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St. Charles Historic District

The St. Charles Historic District is a national historic district located at St. Charles, St. Charles County, Missouri. It is the site of the first permanent European settlement on the Missouri River and of the embarkation of Lewis and Clark's journey of exploration along the Missouri. The first state capital of Missouri and over one hundred other historic buildings are located in the district.[2]

St. Charles Historic District
1st Capitol St Charles MO.JPG
St. Charles Historic District is located in Missouri
St. Charles Historic District
St. Charles Historic District is located in the US
St. Charles Historic District
LocationRoughly bounded by the Missouri River and Madison, Chauncey, and 2nd Sts.; also 1000 S. Main St.; also bounded by Madison, 2nd, Jefferson, and the alley behind the 100 block of S. Main St.; also the 100, 200, and 300 blocks of N. Main St., St. Charles, Missouri
Coordinates38°46′33″N 90°28′41″W / 38.77583°N 90.47806°W / 38.77583; -90.47806Coordinates: 38°46′33″N 90°28′41″W / 38.77583°N 90.47806°W / 38.77583; -90.47806
Area47 acres (19 ha), 1.3 acres (0.53 ha), 3.1 acres (1.3 ha), 9 acres (3.6 ha)
ArchitectMultiple
Architectural styleLate 19th and 20th Century Revivals, Greek Revival, Late Victorian, Italianate
NRHP reference #70000856 (original)
87000903 (increase 1)
91000504
96001087[1] (increase 2)
Significant dates
Added to NRHPSeptember 22, 1970
Boundary increasesJune 4, 1987
May 1, 1991
October 10, 1996

The district was listed on the National Register of Historic Places in 1970, including 63 contributing buildings over a 47-acre (19 ha) area. The district was later increased three times.[1]

The original listing included the separately NRHP-listed First Missouri State Capitol Buildings and the Newbill-McElhiney House.[1][3] In 1987 the district was increased to include a Greek Revival specialty store building at 1000 S. Main Street, with a 1.3-acre (0.53 ha) area.[1] In 1991 the district was increased by 3.1 acres (1.3 ha) to include 13 more contributing buildings, including work by architects William D. Parsons and H.C. Bode. This included the St. Charles Odd Fellows Hall, the Old City Hall, a post office, and other buildings in Late 19th and 20th Century Revivals, Greek Revival, and Late Victorian architectural styles.[1][4]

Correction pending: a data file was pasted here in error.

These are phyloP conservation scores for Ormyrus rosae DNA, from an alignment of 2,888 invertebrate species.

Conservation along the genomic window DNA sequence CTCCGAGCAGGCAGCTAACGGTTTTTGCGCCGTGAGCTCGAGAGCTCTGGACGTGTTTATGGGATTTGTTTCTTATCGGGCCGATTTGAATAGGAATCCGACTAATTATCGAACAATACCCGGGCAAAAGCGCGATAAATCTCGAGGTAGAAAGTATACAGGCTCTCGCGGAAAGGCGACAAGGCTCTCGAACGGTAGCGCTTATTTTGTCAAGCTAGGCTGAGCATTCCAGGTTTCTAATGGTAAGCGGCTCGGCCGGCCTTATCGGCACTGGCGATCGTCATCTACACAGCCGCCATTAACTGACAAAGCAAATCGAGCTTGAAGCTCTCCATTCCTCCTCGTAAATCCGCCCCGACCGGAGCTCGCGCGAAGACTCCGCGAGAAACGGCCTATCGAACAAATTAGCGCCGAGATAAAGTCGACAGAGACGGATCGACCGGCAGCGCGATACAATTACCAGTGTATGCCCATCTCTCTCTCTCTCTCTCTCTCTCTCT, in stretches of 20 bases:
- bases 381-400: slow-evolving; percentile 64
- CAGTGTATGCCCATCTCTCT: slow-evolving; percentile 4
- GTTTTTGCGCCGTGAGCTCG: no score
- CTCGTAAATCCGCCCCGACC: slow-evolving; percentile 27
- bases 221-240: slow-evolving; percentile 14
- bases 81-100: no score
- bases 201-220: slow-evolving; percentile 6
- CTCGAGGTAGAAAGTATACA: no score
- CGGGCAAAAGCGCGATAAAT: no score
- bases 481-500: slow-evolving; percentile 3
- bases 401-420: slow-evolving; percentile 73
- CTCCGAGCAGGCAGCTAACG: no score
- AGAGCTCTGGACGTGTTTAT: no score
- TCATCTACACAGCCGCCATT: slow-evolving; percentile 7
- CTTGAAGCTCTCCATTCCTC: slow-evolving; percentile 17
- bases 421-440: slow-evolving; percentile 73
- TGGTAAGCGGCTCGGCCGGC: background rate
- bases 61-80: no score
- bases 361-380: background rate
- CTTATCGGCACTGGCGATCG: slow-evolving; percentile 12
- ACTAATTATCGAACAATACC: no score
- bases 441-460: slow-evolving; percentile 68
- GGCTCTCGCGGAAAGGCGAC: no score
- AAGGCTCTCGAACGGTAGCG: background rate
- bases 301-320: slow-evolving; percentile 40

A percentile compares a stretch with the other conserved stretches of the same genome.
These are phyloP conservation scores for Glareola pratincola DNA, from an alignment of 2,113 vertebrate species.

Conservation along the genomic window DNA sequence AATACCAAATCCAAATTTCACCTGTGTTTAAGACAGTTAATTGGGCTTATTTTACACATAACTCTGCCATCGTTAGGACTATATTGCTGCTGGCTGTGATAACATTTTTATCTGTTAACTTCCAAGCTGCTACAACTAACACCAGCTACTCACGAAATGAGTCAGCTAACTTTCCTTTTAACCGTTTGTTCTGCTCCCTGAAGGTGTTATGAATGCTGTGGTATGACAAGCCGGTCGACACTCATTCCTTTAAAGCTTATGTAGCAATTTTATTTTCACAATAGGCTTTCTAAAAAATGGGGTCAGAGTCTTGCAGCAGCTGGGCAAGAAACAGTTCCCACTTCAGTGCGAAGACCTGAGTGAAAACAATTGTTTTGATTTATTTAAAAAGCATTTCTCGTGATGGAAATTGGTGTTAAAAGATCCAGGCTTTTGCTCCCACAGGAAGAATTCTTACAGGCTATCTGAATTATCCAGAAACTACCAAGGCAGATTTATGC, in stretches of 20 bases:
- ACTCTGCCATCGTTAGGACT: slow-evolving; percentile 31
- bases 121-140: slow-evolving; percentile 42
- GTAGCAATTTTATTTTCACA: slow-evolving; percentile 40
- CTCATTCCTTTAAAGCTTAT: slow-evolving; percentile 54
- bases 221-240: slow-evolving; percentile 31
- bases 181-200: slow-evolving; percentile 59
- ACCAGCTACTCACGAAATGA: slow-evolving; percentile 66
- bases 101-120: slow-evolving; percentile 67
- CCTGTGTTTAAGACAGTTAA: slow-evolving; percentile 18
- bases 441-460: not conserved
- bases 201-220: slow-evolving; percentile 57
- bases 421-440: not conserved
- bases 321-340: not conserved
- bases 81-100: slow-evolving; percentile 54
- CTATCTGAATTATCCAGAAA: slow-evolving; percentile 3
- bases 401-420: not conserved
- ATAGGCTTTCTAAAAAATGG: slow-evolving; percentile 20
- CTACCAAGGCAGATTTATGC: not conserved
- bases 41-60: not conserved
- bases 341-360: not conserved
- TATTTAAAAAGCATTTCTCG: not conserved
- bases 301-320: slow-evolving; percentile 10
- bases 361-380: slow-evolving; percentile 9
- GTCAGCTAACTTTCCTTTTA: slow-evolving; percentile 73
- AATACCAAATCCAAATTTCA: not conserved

In 1996 the district was further increased by 9 acres (3.6 ha) to include 41 more contributing buildings on the 100, 200, and 300 blocks of N. Main Street. These include Greek Revival, Italianate, and Late 19th and 20th Century Revivals architecture, including work by architects Albert B. Groves and Frank & Adolph Haverkamp.[1][5]

External video
First state capitol of Missouri.jpg
First Missouri State Capitol State Historic Site, (3:32), Modrnmedia

ReferencesEdit

  1. ^ a b c d e f National Park Service (2009-03-13). "National Register Information System". National Register of Historic Places. National Park Service.
  2. ^ "St. Charles Historic District". Lewis and Clark Expedition. National Park Service. Retrieved February 2, 2014.
  3. ^ M. Patricia Holmes (May 1970). "National Register of Historic Places Inventory Nomination Form: St. Charles Historic District" (PDF). Missouri Department of Natural Resources. Retrieved 2017-02-01. (includes 12 photographs) and Site map
  4. ^ Mary M. Stiritz (December 1990). "National Register of Historic Places Inventory Nomination Form: St. Charles Historic District (Boundary Increase #2)" (PDF). Missouri Department of Natural Resources. Retrieved 2017-02-01. (includes 7 photographs) and Site map
  5. ^ Mary M. Stiritz (June 1996). "National Register of Historic Places Inventory Nomination Form: St. Charles Historic District (Boundary Increase III)" (PDF). Missouri Department of Natural Resources. Retrieved 2017-02-01. (includes 2 photographs) and Site map

External linksEdit